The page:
After diving deep into using food for healing and joining a lot of online support groups, I have noticed a lot of people practicing the Autoimmune Protocol, Whole 30, and other forms of restrictive diets to scapegoat their food choices for all of their negative health symptoms. I see this happening when people are using food as their only tool for self-care and not viewing their health and wellbeing as a holistic lifelong journey.Read More
Yesterday, I attended a San Francisco signing for the New Whole 30 book. While attending this event, I contemplated on how much my relationship with food has changed since implementing Whole 30 as part of my Autoimmune Paleo Protocol (AIP). And how my new relationship with food has impacted my current health.
Before starting Whole 30, I couldn’t sit at a cafe without endulging myself on some type of dessert or sweet pastry. After several Whole 30’s and working with an Integrative Doctor, I no longer get caught in this type of behaviorial pattern. Now, I can walk into a cafe, order some cupcakes, and give them as a gift to a friend without ‘taste trying’ them. And when I do endulge, it is with full awareness. Some people may call this building self-control. I would call it what Whole 30 folks label it - ‘Total Health and Food Freedom’.
By going through several Whole 30’s while on AIP, I learned how foods - including different sugars - impacted my body, mind, and spirit. Following this type of paleo based elimination diet and lifestyle wasn’t an easy task. It is why I repeated the program several times - a total of 5 times. Each time I got back on the Whole 30 path and fell off of it, I returned back with more strength and wisdom.
I decided to first try Whole 30 due to their social media accounts on Instagram and Facebook. With their behavioral coaching messages and nutrient dense recipes, I got hooked to following their daily posts. In addition, I loved how I rarely saw them post a sweet ‘treat’. Their zero tolerance - if you exclude Melissa’s Cadbury Eggs - for posting added sugars on social media was great for sugar sensitive folks like myself.
This month may be my last Whole 30, since I feel pretty close to ‘food freedom’ and feeling as good as I can through the changes I have made while on the program. This doesn’t mean to say that I still don’t experience food or sugar cravings, but my old habit to give into unhealthy ones rarely pop up. I have replaced my endulgences with habits that support a diet and lifestyle appropriate for me. And when I do eat added sugars or other foods that don’t nourish me, it is from a more conscious place with full awareness.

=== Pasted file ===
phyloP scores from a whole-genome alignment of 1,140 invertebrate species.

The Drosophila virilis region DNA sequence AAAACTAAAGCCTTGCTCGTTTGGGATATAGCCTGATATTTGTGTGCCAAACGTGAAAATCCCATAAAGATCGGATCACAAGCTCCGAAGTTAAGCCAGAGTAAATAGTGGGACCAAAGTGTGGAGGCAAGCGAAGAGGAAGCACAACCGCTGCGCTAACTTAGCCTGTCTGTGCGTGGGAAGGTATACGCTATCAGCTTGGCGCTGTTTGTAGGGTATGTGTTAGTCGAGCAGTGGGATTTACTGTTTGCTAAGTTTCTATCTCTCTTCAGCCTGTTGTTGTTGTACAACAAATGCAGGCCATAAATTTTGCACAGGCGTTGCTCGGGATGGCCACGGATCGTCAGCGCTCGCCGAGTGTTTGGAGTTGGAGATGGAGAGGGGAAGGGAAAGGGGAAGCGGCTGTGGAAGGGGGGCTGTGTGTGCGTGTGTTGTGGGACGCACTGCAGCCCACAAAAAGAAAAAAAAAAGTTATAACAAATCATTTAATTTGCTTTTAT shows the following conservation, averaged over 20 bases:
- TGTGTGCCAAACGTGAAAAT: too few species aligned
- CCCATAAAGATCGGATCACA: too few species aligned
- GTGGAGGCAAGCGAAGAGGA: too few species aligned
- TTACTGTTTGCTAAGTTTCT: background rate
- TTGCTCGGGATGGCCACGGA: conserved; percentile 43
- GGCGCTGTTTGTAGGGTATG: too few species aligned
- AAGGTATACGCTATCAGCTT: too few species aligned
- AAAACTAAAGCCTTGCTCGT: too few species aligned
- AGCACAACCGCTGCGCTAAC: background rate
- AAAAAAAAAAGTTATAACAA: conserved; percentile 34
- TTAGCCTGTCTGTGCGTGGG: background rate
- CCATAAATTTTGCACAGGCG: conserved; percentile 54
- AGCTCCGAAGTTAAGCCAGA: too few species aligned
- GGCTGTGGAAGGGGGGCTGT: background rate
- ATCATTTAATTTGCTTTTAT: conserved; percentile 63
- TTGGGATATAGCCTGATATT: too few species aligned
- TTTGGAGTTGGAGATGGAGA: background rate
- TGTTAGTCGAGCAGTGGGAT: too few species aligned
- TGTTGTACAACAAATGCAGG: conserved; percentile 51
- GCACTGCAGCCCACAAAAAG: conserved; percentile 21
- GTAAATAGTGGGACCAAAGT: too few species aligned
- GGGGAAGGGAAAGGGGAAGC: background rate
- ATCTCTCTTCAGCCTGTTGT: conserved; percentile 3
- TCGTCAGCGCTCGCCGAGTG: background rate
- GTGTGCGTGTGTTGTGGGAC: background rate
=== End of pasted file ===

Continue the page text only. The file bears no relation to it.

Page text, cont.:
If you don’t know already, I am following a diet and lifestyle protocol called the Autoimmune Paleo Approach (AIP) to heal from an autoimmune condition called Ankylosing Spondylitis. In case the term AIP is not familiar with you, it is an elimination diet that is nutrient-dense focused, along with a lifestyle approach to support the process of healing for people with chronic conditions.
One of the popular questions I receive from folks is, "What CAN I eat on AIP when seeds, nuts, grains, egg whites, nightshades, additives, added sugar, and legumes are not included?" I normally answer back that I have plenty of choices of foods that I CAN eat - such as vegetables, herbs, starches, meats, seafood, berries, lemons (I don't do well with the other forms of citrus), sea salts, offal, and good fats.
The more appropriate question I would love to receive more often is, "Do I know how to cook and have the willingness to experiment with my food choices?" Without my ability to cook and willingness to experiment, I would not have lasted long on AIP. I would not have tried cooking nutrient-dense dishes that I now have on a weekly basis - such as liver pâté and bone broth. Ultimately, I would have gotten bored with my food choices and my past standard flavor combinations. On top of that, I would have had to spend so much more money to eat this type of food at a San Francisco restaurant on a daily basis.
Because it is much easier to track and control the type of food and its cost when I buy and cook it, I encourage people following AIP to do the same and to learn how to cook in whatever way works for them. There are YouTube videos, books, workshops, friends, relatives, social media, and you experimenting (how we all learn) with food. For inspiration and proof it can be done, I have some pictures of dishes I have made while on my elimination diet. Do any of the dishes look deprived or lacking? Geez, I hope not!
If you know of anyone who could benefit from following AIP, please share my story with them.